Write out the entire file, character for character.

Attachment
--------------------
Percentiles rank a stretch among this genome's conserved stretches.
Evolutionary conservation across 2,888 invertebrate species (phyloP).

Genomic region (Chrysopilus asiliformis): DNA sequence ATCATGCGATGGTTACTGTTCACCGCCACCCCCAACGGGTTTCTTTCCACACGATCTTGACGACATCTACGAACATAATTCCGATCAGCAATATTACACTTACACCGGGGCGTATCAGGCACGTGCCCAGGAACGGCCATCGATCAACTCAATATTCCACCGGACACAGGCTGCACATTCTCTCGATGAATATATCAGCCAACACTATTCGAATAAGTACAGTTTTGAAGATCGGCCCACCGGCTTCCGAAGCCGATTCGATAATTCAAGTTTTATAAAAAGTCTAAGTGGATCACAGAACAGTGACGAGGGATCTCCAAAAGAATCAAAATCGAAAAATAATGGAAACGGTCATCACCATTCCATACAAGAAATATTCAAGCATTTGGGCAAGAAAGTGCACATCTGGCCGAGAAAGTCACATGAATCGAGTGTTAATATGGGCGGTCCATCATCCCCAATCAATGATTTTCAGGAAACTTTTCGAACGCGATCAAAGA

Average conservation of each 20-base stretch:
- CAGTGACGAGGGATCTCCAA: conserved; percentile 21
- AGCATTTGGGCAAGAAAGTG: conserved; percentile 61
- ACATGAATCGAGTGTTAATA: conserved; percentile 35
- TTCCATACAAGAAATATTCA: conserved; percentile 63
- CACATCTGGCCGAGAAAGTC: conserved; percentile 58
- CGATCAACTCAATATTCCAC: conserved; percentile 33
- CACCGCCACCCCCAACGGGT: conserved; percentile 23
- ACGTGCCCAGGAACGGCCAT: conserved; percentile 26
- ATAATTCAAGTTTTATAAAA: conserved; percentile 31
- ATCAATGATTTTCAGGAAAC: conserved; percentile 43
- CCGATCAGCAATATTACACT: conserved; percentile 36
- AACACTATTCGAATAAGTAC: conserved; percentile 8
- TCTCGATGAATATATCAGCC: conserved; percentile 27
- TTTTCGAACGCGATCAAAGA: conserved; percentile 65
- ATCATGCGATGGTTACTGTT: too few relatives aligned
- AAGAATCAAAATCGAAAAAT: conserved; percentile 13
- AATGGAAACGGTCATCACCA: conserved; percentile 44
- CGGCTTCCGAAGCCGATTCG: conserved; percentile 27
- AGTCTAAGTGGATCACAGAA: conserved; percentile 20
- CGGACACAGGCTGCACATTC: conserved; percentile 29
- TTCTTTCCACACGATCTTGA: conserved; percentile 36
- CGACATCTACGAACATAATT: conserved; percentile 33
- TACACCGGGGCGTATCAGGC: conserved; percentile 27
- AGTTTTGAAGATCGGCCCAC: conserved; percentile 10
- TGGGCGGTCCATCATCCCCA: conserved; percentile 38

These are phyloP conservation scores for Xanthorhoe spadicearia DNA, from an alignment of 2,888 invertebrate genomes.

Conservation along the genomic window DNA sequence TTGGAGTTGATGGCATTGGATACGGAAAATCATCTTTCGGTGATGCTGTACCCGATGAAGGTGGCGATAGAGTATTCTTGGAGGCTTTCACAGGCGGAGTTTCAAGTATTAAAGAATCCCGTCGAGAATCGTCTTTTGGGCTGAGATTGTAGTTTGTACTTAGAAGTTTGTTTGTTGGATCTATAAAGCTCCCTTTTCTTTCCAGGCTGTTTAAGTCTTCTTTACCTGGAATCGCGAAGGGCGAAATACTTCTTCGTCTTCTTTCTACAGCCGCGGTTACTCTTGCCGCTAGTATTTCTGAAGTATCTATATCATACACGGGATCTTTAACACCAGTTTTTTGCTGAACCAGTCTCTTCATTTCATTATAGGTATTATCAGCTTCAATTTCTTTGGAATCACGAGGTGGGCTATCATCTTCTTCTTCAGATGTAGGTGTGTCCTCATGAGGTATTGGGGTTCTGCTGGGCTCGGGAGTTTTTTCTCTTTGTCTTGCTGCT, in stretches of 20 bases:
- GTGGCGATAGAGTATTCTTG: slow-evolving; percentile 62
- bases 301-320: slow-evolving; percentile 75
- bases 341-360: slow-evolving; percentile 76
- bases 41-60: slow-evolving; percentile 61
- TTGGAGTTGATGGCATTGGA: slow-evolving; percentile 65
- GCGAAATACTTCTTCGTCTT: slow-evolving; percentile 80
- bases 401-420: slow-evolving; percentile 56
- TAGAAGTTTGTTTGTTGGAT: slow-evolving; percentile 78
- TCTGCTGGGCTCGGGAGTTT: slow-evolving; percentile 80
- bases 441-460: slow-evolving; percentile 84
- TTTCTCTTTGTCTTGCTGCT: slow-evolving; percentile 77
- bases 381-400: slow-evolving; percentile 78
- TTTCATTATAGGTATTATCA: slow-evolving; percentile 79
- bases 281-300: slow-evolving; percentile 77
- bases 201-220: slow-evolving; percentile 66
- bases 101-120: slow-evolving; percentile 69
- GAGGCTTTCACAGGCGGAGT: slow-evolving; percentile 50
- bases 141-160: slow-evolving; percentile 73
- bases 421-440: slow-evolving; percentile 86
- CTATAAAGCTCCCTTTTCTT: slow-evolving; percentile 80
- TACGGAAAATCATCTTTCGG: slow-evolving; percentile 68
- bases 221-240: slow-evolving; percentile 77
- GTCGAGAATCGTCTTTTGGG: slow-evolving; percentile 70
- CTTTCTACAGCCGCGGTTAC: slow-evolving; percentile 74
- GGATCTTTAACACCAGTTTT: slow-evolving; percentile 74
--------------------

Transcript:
Percentiles rank a stretch among this genome's conserved stretches.
Evolutionary conservation across 2,888 invertebrate species (phyloP).

Genomic region (Chrysopilus asiliformis): DNA sequence ATCATGCGATGGTTACTGTTCACCGCCACCCCCAACGGGTTTCTTTCCACACGATCTTGACGACATCTACGAACATAATTCCGATCAGCAATATTACACTTACACCGGGGCGTATCAGGCACGTGCCCAGGAACGGCCATCGATCAACTCAATATTCCACCGGACACAGGCTGCACATTCTCTCGATGAATATATCAGCCAACACTATTCGAATAAGTACAGTTTTGAAGATCGGCCCACCGGCTTCCGAAGCCGATTCGATAATTCAAGTTTTATAAAAAGTCTAAGTGGATCACAGAACAGTGACGAGGGATCTCCAAAAGAATCAAAATCGAAAAATAATGGAAACGGTCATCACCATTCCATACAAGAAATATTCAAGCATTTGGGCAAGAAAGTGCACATCTGGCCGAGAAAGTCACATGAATCGAGTGTTAATATGGGCGGTCCATCATCCCCAATCAATGATTTTCAGGAAACTTTTCGAACGCGATCAAAGA

Average conservation of each 20-base stretch:
- CAGTGACGAGGGATCTCCAA: conserved; percentile 21
- AGCATTTGGGCAAGAAAGTG: conserved; percentile 61
- ACATGAATCGAGTGTTAATA: conserved; percentile 35
- TTCCATACAAGAAATATTCA: conserved; percentile 63
- CACATCTGGCCGAGAAAGTC: conserved; percentile 58
- CGATCAACTCAATATTCCAC: conserved; percentile 33
- CACCGCCACCCCCAACGGGT: conserved; percentile 23
- ACGTGCCCAGGAACGGCCAT: conserved; percentile 26
- ATAATTCAAGTTTTATAAAA: conserved; percentile 31
- ATCAATGATTTTCAGGAAAC: conserved; percentile 43
- CCGATCAGCAATATTACACT: conserved; percentile 36
- AACACTATTCGAATAAGTAC: conserved; percentile 8
- TCTCGATGAATATATCAGCC: conserved; percentile 27
- TTTTCGAACGCGATCAAAGA: conserved; percentile 65
- ATCATGCGATGGTTACTGTT: too few relatives aligned
- AAGAATCAAAATCGAAAAAT: conserved; percentile 13
- AATGGAAACGGTCATCACCA: conserved; percentile 44
- CGGCTTCCGAAGCCGATTCG: conserved; percentile 27
- AGTCTAAGTGGATCACAGAA: conserved; percentile 20
- CGGACACAGGCTGCACATTC: conserved; percentile 29
- TTCTTTCCACACGATCTTGA: conserved; percentile 36
- CGACATCTACGAACATAATT: conserved; percentile 33
- TACACCGGGGCGTATCAGGC: conserved; percentile 27
- AGTTTTGAAGATCGGCCCAC: conserved; percentile 10
- TGGGCGGTCCATCATCCCCA: conserved; percentile 38

These are phyloP conservation scores for Xanthorhoe spadicearia DNA, from an alignment of 2,888 invertebrate genomes.

Conservation along the genomic window DNA sequence TTGGAGTTGATGGCATTGGATACGGAAAATCATCTTTCGGTGATGCTGTACCCGATGAAGGTGGCGATAGAGTATTCTTGGAGGCTTTCACAGGCGGAGTTTCAAGTATTAAAGAATCCCGTCGAGAATCGTCTTTTGGGCTGAGATTGTAGTTTGTACTTAGAAGTTTGTTTGTTGGATCTATAAAGCTCCCTTTTCTTTCCAGGCTGTTTAAGTCTTCTTTACCTGGAATCGCGAAGGGCGAAATACTTCTTCGTCTTCTTTCTACAGCCGCGGTTACTCTTGCCGCTAGTATTTCTGAAGTATCTATATCATACACGGGATCTTTAACACCAGTTTTTTGCTGAACCAGTCTCTTCATTTCATTATAGGTATTATCAGCTTCAATTTCTTTGGAATCACGAGGTGGGCTATCATCTTCTTCTTCAGATGTAGGTGTGTCCTCATGAGGTATTGGGGTTCTGCTGGGCTCGGGAGTTTTTTCTCTTTGTCTTGCTGCT, in stretches of 20 bases:
- GTGGCGATAGAGTATTCTTG: slow-evolving; percentile 62
- bases 301-320: slow-evolving; percentile 75
- bases 341-360: slow-evolving; percentile 76
- bases 41-60: slow-evolving; percentile 61
- TTGGAGTTGATGGCATTGGA: slow-evolving; percentile 65
- GCGAAATACTTCTTCGTCTT: slow-evolving; percentile 80
- bases 401-420: slow-evolving; percentile 56
- TAGAAGTTTGTTTGTTGGAT: slow-evolving; percentile 78
- TCTGCTGGGCTCGGGAGTTT: slow-evolving; percentile 80
- bases 441-460: slow-evolving; percentile 84
- TTTCTCTTTGTCTTGCTGCT: slow-evolving; percentile 77
- bases 381-400: slow-evolving; percentile 78
- TTTCATTATAGGTATTATCA: slow-evolving; percentile 79
- bases 281-300: slow-evolving; percentile 77
- bases 201-220: slow-evolving; percentile 66
- bases 101-120: slow-evolving; percentile 69
- GAGGCTTTCACAGGCGGAGT: slow-evolving; percentile 50
- bases 141-160: slow-evolving; percentile 73
- bases 421-440: slow-evolving; percentile 86
- CTATAAAGCTCCCTTTTCTT: slow-evolving; percentile 80
- TACGGAAAATCATCTTTCGG: slow-evolving; percentile 68
- bases 221-240: slow-evolving; percentile 77
- GTCGAGAATCGTCTTTTGGG: slow-evolving; percentile 70
- CTTTCTACAGCCGCGGTTAC: slow-evolving; percentile 74
- GGATCTTTAACACCAGTTTT: slow-evolving; percentile 74